Place:Morton, Lincolnshire, England

Alt namesMorton by Bournesource: Wikipedia
Hanthorpesource: hamlet in parish
Morton and Hanthorpesource: post 1974 name of parish
Mortumsource: Domesday Book (1985) p 173
Mortunsource: Domesday Book (1985) p 173
Mortunesource: Domesday Book (1985) p 173
Mottunesource: Domesday Book (1985) p 173
TypeParish (ancient), Civil parish
Coordinates52.802°N 0.373°W
Located inLincolnshire, England
Also located inKesteven, England     (1889 - 1974)
See alsoBourne Rural, Kesteven, Englandrural district in which it was located 1894-1931
South Kesteven Rural, Kesteven, Englandrural district in which it was located 1931-1974
South Kesteven District, Lincolnshire, Englanddistrict municipality covering the area since 1974
source: Getty Thesaurus of Geographic Names
source: Family History Library Catalog

NOTE: Wikipedia suggests that the former name of the parish was Morton by Bourne to distinguish it from Morton (near Gainsborough) located further north in Lincolnshire.

According to A Vision of Britain through Time Morton was, up to 1974, a civil parish in South Kesteven Rural District in Lincolnshire, England. In 1974 the parish became part of the South Kesteven District and subsequently has had its name changed to Morton and Hanthorpe (source:Wikipedia), Hanthorpe being the name of a hamlet within the parish.

The parish is situated 2 miles (3 km) north from Bourne, and 14 miles (23 km) southeast from Grantham. The parish has 921 households in Morton and 74 in Hanthorpe, but the population and the date of these figures is not given in Wikipedia. (GENUKI lists the populations for census years 1801-1931.)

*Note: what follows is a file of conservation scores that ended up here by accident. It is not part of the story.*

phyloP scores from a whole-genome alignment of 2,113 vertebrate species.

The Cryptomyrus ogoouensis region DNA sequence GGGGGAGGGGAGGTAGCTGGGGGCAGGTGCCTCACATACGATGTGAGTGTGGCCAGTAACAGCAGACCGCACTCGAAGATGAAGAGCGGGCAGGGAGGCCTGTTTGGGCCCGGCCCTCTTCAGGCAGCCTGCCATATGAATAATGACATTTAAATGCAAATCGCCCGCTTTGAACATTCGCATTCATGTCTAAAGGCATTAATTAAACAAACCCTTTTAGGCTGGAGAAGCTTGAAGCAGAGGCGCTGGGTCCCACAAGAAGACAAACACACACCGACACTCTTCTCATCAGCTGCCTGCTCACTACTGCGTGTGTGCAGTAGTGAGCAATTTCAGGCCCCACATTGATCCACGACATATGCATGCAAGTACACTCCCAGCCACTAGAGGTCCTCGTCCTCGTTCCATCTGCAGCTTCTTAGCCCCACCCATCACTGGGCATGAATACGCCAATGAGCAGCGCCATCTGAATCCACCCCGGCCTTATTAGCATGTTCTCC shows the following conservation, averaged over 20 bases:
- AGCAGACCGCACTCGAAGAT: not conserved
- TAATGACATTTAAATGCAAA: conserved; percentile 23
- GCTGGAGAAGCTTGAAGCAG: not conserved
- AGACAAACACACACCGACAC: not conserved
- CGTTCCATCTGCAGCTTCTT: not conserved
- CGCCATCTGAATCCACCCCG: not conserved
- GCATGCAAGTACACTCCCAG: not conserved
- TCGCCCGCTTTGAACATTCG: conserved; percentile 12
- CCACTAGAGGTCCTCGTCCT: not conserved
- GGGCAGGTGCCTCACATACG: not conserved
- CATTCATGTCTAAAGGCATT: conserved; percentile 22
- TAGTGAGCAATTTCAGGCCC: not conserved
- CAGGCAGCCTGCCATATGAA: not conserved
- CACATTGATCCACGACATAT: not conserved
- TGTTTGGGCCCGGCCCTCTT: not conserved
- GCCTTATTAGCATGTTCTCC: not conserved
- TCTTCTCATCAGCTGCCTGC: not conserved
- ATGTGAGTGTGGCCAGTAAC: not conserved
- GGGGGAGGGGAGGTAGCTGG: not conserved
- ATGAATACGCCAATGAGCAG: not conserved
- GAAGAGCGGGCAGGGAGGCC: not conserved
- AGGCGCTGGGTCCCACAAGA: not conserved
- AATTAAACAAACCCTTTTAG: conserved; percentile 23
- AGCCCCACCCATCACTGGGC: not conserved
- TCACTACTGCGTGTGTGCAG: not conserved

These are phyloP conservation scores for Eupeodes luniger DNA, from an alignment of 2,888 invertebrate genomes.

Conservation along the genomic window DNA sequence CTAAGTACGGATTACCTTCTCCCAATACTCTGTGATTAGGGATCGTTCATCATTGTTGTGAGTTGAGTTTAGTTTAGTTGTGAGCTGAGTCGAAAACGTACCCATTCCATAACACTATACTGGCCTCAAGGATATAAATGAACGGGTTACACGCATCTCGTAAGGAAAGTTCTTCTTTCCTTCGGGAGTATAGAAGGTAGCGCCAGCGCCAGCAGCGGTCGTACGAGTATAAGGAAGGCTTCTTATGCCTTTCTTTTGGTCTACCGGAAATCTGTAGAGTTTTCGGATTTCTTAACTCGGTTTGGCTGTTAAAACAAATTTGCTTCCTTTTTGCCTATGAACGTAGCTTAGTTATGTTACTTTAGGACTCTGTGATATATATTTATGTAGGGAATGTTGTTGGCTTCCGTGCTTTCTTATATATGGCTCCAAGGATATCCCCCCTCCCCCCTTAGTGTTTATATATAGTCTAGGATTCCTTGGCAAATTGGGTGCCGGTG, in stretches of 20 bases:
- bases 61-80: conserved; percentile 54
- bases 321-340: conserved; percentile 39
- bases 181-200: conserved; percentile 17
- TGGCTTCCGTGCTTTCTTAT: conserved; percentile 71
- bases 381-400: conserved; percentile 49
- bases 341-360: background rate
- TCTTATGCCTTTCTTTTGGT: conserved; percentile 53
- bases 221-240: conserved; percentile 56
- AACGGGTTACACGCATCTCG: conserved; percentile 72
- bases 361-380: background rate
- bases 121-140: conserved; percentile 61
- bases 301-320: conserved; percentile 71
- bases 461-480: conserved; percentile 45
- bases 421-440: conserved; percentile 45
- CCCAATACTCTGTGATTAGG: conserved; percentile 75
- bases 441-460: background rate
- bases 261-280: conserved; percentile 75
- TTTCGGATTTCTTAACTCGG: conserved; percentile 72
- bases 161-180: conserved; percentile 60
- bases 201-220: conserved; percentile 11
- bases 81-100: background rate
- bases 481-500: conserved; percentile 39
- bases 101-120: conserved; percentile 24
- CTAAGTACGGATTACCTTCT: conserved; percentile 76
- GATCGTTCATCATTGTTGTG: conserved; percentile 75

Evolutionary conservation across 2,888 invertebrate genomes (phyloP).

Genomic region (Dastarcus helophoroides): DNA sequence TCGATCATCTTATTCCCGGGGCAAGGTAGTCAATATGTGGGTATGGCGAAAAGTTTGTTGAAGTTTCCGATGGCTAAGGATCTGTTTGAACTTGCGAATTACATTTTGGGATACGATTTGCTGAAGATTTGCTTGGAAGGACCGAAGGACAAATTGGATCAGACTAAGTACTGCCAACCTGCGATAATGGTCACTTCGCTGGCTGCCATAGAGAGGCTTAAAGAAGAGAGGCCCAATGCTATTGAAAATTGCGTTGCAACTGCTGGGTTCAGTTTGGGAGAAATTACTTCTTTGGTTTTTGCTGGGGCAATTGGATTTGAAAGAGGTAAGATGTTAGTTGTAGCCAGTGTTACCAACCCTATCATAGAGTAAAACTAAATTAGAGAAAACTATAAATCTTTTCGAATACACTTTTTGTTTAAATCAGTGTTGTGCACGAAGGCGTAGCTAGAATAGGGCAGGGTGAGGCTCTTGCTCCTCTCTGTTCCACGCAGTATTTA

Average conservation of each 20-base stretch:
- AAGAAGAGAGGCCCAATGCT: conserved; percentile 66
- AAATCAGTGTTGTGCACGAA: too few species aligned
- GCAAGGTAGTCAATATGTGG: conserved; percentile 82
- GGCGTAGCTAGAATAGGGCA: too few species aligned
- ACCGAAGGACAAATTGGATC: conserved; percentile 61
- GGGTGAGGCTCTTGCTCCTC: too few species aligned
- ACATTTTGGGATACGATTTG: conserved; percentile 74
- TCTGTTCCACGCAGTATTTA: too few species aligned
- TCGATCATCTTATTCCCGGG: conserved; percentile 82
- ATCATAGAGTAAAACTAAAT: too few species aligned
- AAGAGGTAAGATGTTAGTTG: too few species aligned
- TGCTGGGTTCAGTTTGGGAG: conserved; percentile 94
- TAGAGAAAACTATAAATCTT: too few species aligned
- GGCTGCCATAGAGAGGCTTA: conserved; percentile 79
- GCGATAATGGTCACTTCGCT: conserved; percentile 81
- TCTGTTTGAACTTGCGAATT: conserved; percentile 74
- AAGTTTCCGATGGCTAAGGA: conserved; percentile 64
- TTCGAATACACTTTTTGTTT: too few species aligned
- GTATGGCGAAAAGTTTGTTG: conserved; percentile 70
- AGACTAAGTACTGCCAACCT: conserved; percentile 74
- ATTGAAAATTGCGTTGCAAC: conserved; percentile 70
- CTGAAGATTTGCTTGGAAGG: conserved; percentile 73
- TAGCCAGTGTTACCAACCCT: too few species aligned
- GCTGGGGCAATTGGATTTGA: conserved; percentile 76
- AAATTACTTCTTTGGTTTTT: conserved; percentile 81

the following text is based on an article in Wikipedia

The village is in two parts, one each side of the fen-edge road, the A15. To the fenward side is Morton and to the upland side is Hanthorpe. The earlier name is that of Morton which will come from the acid peat land which the Anglian settlers found in the fen in around the year 500. The name therefore indicates that the fen was to a significant extent better called the bog in modern terminology. They were Germanic speakers so they called it a moor. Hanthorpe is a name indicating a subsidiary settlement established in the period of the Danish settlements, probably in the tenth century.

The church and the later signs of the manorial centre are in Morton. The church is built in the Early English and Perpendicular styles, and was restored in 1860 and 1951. A Baptist chapel was built in 1875, and closed around a hundred years later.

A Vision of Britain through Time provides the following description of Morton from John Marius Wilson's Imperial Gazetteer of England and Wales of 1870-72:

"MORTON, a village and a parish in Bourne [registration] district, Lincoln. The village stands near Car dyke; 2½ miles N by E of Bourn [railway] station, and has a post office under Bourn. The parish contains also the hamlet of Hanthorpe. Acres: 3,390. Real property: £9,382. Population in 1851: 938; in 1861: 1,008. Houses: 203. The manor belongs to the Marquis of Exeter. Hanthorpe House is the seat of W. Parker, Esq. The living is a vicarage, united with the vicarage of Hacconby, in the diocese of Lincoln. Value: £400. Patron: the Bishop of Lincoln. The church is ancient; was restored in 1861; and consists of nave, aisles, and chancel, with a tower. There are a Baptist chapel, a free school, and charities £33."